“The RGPD was not designed for facial recognition or data mining”: three years later, Europe is already asking to renew it
It arrived in May 2018 and since then, the General Data Protection Regulation (RGPD) has served to impose more than 270 million euros of fines for non-compliance. But the world is going very fast. Not even three years have passed since Alex Voss, one of the fathers of the GDPR, is already openly talking about the need for “some kind of surgery.”
In statements to Financial Times, the German lawyer, politician and an important voice in the European Commission for his role in the RGPD, Privacy Shield o la copyright reform, has explained that the European Data Protection regulation needs to be revised, not only because of the pandemic and teleworking, but also because of the emergence of a large number of new technologies.
Facial recognition calls into question the entire European data regulation
“We must be aware that GDPR is not made for blockchain, voice or facial recognition, text and data mining, or artificial intelligence“Voss says.” We cannot adhere to principles established in the 1980s that do not reflect the new situation in which we live. ”
The renowned politician points to the difficulties of the RGPD in the protection of individuals in their homes, mainly in cases of teleworking. For this reason, he believes that Europe should “review the regulation in detail”.
Facial recognition is named as one of the problematic technologies. Y it is not the first major European office to point to him. In February 2020, Margrethe Vestager, Commissioner for Competition of the European Commission, explained that “as it is right now”, facial recognition did not fit into the regulation.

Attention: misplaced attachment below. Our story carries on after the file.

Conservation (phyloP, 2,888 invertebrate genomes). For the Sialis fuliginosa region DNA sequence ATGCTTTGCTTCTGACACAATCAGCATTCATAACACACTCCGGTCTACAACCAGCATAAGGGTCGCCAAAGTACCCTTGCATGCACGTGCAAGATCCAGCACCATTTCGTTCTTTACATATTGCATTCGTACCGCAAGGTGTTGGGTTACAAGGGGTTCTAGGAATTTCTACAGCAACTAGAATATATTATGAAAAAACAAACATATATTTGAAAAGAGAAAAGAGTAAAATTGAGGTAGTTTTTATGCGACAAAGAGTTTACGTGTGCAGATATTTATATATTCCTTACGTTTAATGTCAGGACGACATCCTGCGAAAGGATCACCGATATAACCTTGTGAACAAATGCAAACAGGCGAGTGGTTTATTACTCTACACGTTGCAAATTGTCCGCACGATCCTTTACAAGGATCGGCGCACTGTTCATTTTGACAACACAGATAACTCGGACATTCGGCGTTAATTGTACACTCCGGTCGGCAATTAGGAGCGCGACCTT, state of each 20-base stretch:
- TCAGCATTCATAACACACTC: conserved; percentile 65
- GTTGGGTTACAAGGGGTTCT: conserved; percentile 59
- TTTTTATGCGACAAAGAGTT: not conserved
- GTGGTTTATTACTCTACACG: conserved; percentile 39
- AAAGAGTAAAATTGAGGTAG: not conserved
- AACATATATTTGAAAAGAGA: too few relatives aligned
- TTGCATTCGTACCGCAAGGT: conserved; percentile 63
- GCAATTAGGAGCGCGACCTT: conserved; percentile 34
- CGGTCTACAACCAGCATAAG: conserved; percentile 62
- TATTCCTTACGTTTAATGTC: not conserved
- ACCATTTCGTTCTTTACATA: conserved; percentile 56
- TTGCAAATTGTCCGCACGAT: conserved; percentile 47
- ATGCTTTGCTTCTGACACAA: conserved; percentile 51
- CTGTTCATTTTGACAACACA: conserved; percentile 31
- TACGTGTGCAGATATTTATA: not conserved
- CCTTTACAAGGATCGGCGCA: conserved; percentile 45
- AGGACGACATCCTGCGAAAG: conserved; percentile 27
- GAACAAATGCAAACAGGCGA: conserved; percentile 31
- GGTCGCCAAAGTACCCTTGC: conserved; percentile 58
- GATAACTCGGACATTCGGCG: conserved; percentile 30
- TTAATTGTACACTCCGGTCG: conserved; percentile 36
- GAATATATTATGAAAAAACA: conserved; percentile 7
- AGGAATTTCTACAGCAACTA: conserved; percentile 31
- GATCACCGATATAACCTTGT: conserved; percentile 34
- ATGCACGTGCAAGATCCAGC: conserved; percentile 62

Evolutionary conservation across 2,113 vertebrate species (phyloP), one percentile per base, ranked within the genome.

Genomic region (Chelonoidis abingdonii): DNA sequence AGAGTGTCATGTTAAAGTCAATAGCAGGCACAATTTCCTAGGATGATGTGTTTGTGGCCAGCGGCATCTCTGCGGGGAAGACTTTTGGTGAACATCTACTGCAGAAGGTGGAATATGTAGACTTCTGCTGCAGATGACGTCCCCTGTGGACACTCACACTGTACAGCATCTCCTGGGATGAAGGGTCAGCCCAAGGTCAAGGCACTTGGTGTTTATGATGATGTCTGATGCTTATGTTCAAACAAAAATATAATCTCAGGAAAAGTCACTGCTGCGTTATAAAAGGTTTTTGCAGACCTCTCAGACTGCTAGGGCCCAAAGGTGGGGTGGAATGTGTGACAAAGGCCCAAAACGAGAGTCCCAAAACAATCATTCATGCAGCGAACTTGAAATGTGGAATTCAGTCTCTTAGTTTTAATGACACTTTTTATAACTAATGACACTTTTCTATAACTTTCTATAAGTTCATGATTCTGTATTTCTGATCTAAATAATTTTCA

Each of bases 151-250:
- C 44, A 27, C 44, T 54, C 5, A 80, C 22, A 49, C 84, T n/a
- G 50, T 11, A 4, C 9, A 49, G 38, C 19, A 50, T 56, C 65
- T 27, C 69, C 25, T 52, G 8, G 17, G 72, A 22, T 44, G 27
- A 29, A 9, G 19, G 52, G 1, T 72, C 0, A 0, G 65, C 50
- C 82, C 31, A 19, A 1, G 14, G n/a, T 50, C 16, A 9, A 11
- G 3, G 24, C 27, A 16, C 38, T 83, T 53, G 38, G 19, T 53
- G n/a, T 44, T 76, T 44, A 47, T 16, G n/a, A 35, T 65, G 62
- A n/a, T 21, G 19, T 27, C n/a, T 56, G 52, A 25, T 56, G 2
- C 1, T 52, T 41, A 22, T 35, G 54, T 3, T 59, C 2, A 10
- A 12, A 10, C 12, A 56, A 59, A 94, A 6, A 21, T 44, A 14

„Reclaim your face“ started a petition on ban of #FacialRecognition. A complete ban is not helpful, ie when it comes to identifying criminals. Of course, such use needs strong safeguards and prevent any form of #masssurveillance. @EU_Commission will propose #AI rules on 21/04.
– Axel Voss MdEP (@AxelVossMdEP) February 18, 2021
On the contrary, Sophie in’t Veld, a Dutch MP who also worked with the GDPR, explains to FT that it was worked for five years in the RGPD and that “the idea that we have overlooked something is not plausible. The GDPR is also very general legislation that leaves a lot of flexibility for implementation.”
In response to Engadget, Jorge Morell Ramos, specialized in Internet Law for Business and a consultant at Legaltech, believes that “adjustments and clarifications are required, such as those raised last year with its first review two years after its application.” In relation to technologies such as blockchain, he acknowledges that “it does not get on quite well.”
However, for the rest of the technologies named as facial recognition or data mining, remember that they already existed when the standard was created and he does not believe that they pose “a great obstacle”. “A different question is that they want to reform the rule to change the approach, make it more flexible and less guaranteeing”, Morell explains.
Sergio Carrasco, Balearic lawyer expert in blockchain, AI and privacy, points out that a renewal of the General Data Protection Regulation is not necessary: ”these technologies comply with the regulation.
“The problem is that an adequate initial work is not done to guarantee the principle of privacy by design and by default. For example, exposing all data to the blockchain as it is may not be the best option, that is why there are offchain solutions , leaving identifiers in the chain, “explains Carrasco, who believes that” revisions may be made, as is the case with other standards. “
Image | Vodafone Institute